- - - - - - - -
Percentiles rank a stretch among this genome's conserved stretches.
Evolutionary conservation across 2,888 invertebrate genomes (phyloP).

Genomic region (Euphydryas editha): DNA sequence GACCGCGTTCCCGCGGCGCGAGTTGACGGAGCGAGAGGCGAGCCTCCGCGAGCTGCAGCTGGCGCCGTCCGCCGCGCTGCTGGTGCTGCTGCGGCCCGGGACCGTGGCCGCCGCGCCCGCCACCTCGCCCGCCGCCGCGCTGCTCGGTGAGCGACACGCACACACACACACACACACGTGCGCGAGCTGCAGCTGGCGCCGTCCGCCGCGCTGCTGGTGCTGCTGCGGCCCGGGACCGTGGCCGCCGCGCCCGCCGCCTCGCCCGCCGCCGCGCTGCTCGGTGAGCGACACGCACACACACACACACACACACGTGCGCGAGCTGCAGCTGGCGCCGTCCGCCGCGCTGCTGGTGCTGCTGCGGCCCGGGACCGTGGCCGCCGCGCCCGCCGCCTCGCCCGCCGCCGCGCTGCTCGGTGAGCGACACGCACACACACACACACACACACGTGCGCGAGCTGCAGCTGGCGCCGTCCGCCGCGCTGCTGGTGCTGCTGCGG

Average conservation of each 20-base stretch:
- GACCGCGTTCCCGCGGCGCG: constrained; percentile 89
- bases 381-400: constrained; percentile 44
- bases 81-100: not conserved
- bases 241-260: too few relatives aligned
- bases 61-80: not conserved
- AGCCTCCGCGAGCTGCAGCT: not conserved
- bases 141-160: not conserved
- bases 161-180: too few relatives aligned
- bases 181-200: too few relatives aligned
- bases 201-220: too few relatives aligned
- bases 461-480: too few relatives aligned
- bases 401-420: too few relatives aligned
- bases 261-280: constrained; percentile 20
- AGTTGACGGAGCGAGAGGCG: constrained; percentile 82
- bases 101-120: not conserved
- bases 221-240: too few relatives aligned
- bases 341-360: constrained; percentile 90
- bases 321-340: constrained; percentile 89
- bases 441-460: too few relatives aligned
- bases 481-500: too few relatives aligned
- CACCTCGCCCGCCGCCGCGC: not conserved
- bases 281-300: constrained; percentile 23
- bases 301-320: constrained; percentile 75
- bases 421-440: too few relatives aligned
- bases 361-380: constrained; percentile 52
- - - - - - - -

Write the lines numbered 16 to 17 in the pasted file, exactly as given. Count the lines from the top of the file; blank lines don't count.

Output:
- bases 401-420: too few relatives aligned
- bases 261-280: constrained; percentile 20